Terrible Beauty
by Scot Kyle

Alanna Marohnic's work allows us a rare
glimpse through a window into a personal
landscape which is both jarring and aesthetic.
Having been raised by  artistic partents (mother
a painter, father a photographer) she gained an
artistic view on our world. Painting by age four,
Alanna had made a firm commitment by age
seventeen to maintain her art as life's vocation.
Through the years Alanna discovered that a deeper
look at the physical world reveals countless layers
of intricacy in colour, form and meaning.

We are immediately struck by the luminous nature
of her colours. They seem to animate form while
offering up feelings of hope and joy. Form and colour 
harmonize well to provide a natural motion to overall
image. Her subject matter ranges widely from the
mythological creatures of folklore to people in her life.
In the wider spectrum of Alanna's work the presence
of nature's imagery runs strong: flower petals, leaves,
insects, eyes, faces, and human forms merge with
intimate proximity forming a kind of delicate balance
amidst the chaos. Our western notion of subject/object
duality is convincingly painted away before our eyes.
It's not so easy to maintain a world view where self
stands apart from nature; animal from plant; body from
spirit, when full bouquets sprout from adult fontanelle
(For A Moment She Saw it Revealed) in a kind of
psychotropic suggestion of enlightenment itself.

 

In her Dream Wave vision, a child's dreamscape is
unfurled for us. We stand breathless with the child in the
uncontrollable current of her scenery. A dragon, feathers,
flower petals, a white bird, jewels, a necklace, a skelton key
and a goblet are all frozen on the wind. This feeling of
stopped motion is present thoughout much of Alanna's
work where her characters and landscape seem on the
brink or reanimation.
The viewer isn't sure whether the
frightening and beautiful image source springs from within
the child or somewhere beyond the night. But again,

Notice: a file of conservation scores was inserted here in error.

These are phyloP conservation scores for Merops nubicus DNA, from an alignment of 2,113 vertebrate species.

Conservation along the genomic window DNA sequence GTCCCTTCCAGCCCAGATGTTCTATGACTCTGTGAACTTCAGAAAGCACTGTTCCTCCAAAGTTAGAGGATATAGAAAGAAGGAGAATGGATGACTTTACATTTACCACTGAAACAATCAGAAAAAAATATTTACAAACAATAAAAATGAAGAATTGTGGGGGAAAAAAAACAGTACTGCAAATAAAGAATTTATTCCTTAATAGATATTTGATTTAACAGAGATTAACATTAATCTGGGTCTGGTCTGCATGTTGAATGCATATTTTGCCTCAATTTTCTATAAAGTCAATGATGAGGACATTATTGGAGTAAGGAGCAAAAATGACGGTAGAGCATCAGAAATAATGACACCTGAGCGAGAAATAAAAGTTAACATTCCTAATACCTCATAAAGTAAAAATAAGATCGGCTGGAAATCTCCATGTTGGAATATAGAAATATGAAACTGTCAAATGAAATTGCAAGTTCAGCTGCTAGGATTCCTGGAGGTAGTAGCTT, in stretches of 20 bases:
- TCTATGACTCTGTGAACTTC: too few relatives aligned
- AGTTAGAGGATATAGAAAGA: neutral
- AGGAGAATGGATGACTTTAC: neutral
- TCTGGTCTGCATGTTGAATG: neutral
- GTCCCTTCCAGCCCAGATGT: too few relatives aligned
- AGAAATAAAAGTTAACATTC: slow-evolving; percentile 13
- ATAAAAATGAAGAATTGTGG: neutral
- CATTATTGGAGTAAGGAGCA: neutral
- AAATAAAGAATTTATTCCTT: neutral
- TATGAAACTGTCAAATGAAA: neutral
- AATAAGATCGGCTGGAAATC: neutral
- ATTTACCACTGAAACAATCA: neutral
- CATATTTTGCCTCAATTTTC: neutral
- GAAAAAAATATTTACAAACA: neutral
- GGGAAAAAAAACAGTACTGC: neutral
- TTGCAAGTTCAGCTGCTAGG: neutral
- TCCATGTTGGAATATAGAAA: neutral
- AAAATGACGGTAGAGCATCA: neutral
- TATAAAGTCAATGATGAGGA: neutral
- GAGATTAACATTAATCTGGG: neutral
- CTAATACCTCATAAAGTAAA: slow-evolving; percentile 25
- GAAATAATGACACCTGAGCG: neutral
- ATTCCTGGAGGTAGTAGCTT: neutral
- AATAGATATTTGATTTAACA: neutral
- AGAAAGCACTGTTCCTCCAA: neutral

Alanna's litho pencil suggests that perhaps the line
between inner and outer worlds, fantasy and "reality"
is only tentatively maintained.


Our flippant description of this fantasy or that reality
is only a matter of perspective or depth of investigation.
In her portrayal of The Buck, a woman returning to her
home in the woods is startled by a male deer's attempt
to mate with her. Here Alanna's swirling watercolours
remind us of an ancient fact: perhaps we're not as far
removed from the animal world as we would often like
to believe. Alanna's interpretation of an actual recurring
event in nature seems more like fairy tale than fact.
Visceral indeed is her observation that animals don't
know themselves to be separate from us. The notion that
a work of fairy tale or fantasy is mere fiction from the

mind of an artist must be swept aside.  A more
discerning look at her images reveals a harmony
between the fantastic and the familiar. The
resulting union brings us to a higher domain of
perception. We've strayed far from art's school
of realism and yet her sense of abstraction is
strangely comforting. It's a though Alanna presents
us with a kind of spiritual negative corresponding
to our otherwise familiar photographic image of
nature.

With the spirit called into view, what we
once held onto as "real" now becomes shaky
ground. In Alanna's world, a feather or a leaf can
be abstract when our eyes are trained to probe
deeper than surface line or colour. Through
experiencing her works we may perceive that
what we, as seers and artists, bring to the world
is a vital part of the puzzle of existance. Alanna
is curious and receptive to comments on her
work as she feels they can only add to her
own understanding of a completed painting.

At the start of her creative process, Alanna is often
unclear as to her intent when the brush first meets blank
paper: "Soon I realize I've painted myself into a mess, but
if I have faith I'll reach another point where a solution
inevitably emerges," explains Alanna about the work of
creation.  Through the process she feels she has developed